A Changing Landscape: The Hybrid Work Model in Ireland

The Rise of Hybrid Work in Ireland

Ireland’s transition to hybrid work has been nothing short of remarkable. According to a report by commercial property group BNP Paribas Real Estate Ireland, a quarter of Ireland’s workforce now operates from home most of the time. This shift is particularly significant, given that in 2019, only 7% of workers regularly worked from home. The Netherlands may lead in remote work percentage, but Ireland stands out for its rapid adaptation.

The Impact of Hybrid Work

The move to hybrid work has consequences. With more employees working from home, companies have adopted hot-desking and rostering systems, reducing the office space required per employee. This transformation has implications for the demand for office space, potentially reshaping the idea of office based work. Companies are prioritising quality over quantity when it comes to office space, aligning with sustainability goals and the need to enhance the employee experience.

Job Growth and Desk-Based Sectors

Interestingly, despite the shift towards remote work, some desk-based sectors in Ireland have experienced job growth. About 27.9% of employees work in desk-based sectors, higher than the EU average. The number of desk-based jobs in Ireland has risen by 15% since the COVID-19 pandemic started in 2020, a growth rate significantly higher than the EU average of 6.9%. This indicates that certain industries in Ireland continue to rely heavily on office-based work, even as hybrid work gains prominence.

Our LinkedIn Poll

To understand Ireland’s preferred hybrid work model, we conducted a LinkedIn poll. Respondents voted for their ideal hybrid work model:

Hybrid work LinkedIn poll


Hybrid – WFH 1 day: 6%

Hybrid – WFH 2 days: 22%

Hybrid – WFH 3 days: 36%

Hybrid – WFH 4 days: 37%

From 426 votes, these results provide a snapshot of how Ireland envisions its future work model. It’s clear that there is no one-size-fits-all approach, as preferences vary among respondents. However, the majority seem to favour a significant level of remote work, with 73% choosing options that include at least two days of working from home.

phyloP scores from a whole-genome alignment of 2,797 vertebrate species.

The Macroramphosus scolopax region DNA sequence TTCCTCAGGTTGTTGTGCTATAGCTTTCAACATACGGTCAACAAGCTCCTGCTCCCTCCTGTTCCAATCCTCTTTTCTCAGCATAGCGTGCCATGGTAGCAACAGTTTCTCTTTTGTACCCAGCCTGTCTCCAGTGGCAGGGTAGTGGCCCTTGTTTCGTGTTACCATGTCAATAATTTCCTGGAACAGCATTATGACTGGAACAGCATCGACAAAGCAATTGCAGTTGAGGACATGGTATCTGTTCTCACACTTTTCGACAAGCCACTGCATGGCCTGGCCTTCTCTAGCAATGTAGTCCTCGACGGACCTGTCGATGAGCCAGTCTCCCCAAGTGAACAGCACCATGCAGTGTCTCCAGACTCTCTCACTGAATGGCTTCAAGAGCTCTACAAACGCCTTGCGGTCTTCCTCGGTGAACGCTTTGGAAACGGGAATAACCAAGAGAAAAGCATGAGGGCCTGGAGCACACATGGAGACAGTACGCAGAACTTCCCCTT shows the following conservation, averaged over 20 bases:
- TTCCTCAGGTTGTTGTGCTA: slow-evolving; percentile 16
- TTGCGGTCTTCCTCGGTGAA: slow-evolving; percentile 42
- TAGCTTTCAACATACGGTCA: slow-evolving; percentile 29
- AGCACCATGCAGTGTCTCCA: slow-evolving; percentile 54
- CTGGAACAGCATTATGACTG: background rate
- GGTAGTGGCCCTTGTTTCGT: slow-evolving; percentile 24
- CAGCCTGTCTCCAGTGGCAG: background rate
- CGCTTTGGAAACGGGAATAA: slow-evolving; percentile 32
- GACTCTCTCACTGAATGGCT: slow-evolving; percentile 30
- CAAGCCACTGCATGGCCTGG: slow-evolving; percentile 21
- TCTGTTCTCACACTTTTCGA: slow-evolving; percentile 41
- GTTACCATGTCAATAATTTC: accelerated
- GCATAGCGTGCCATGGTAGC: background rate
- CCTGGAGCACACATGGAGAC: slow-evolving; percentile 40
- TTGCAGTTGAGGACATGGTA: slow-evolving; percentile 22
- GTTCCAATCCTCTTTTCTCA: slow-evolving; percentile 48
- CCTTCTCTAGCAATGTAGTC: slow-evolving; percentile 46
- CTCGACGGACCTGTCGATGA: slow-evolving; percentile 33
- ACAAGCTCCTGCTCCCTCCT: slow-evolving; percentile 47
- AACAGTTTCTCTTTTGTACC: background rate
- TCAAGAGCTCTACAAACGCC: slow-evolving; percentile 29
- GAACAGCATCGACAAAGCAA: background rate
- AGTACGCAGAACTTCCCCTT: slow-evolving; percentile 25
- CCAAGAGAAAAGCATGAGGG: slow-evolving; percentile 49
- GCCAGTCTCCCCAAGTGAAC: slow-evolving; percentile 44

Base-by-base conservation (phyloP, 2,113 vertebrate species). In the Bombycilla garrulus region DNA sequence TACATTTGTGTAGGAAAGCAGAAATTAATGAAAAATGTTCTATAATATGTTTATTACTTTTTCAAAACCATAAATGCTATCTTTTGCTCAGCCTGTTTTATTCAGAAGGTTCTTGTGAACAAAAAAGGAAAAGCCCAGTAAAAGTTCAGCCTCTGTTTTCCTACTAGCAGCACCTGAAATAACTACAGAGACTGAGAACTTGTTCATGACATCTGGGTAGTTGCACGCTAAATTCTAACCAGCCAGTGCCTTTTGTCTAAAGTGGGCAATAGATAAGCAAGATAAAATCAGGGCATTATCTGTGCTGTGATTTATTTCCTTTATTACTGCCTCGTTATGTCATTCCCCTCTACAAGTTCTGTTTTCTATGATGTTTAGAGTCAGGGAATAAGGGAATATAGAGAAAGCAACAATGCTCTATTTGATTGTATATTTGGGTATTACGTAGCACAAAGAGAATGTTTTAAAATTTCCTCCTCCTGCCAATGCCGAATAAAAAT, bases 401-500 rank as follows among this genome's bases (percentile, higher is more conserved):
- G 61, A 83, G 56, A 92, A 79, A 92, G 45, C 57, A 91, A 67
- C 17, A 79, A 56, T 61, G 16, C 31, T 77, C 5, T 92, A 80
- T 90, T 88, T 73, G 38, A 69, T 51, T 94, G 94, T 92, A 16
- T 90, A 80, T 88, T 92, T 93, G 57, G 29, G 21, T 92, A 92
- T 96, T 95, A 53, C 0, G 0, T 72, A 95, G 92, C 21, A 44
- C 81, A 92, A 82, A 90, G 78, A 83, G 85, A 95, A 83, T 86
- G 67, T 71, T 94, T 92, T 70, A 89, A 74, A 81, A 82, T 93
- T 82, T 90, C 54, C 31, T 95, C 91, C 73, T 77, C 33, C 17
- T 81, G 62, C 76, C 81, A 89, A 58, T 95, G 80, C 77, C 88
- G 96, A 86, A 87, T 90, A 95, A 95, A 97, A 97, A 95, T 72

Differing Opinions: Managers vs. Employees


A glaring disparity in opinions has emerged, setting managers and employees on opposing ends of the spectrum. There is a striking disagreement regarding remote work’s impact on productivity. Managers tend to perceive it as a detriment, while employees passionately argue that it significantly boosts their output.


This rift largely hinges on how each group defines productivity. Employees often include commuting time in their calculations, deeming remote work a productivity enhancement due to the elimination of daily commutes. Managers, conversely, discount commuting time and focus solely on the daily workload, leading to their differing perspective.


Beyond productivity, this discord extends to disciplinary consequences and company policies. Employees generally view working from home on designated office days as inconsequential, whereas managers often regard it as grounds for potential termination. These differences highlight the pressing need for clear remote work policies.

Achieving Alignment: The Organised Hybrid Approach

Anchor Days

To bridge the gap and create a unified approach to remote work, an organised hybrid model emerges as a solution. In this framework, companies designate two or three “anchor” days each week for mandatory in-office attendance. These days encompass essential meetings, group activities, training sessions, and team gatherings to underline the value of physical presence.


Enforcing attendance on anchor days ensures a balanced work model. Simultaneously, managers should actively encourage remote work on non-anchor days, providing employees with the flexibility to enjoy the benefits of remote work without missing out on the value of in-person collaboration.

United Approach

The organised hybrid approach offers a path to alignment in Ireland’s evolving work landscape. By embracing this model, both managers and employees can unite in shaping the future of work, fostering a harmonious and productive work environment.

Embracing a New Era of Work 

Ireland’s rapid embrace of the hybrid work model reflects its adaptability and responsiveness to changing work dynamics. The journey towards hybrid work has implications for the workforce’s evolving preferences. As Ireland continues to navigate this changing landscape, understanding the ideal hybrid work model becomes crucial for organisations seeking to attract and retain talent in this new era of work. The future of work in Ireland is undoubtedly marked by flexibility and choice, empowering employees to strike a balance that suits their lifestyles and productivity.

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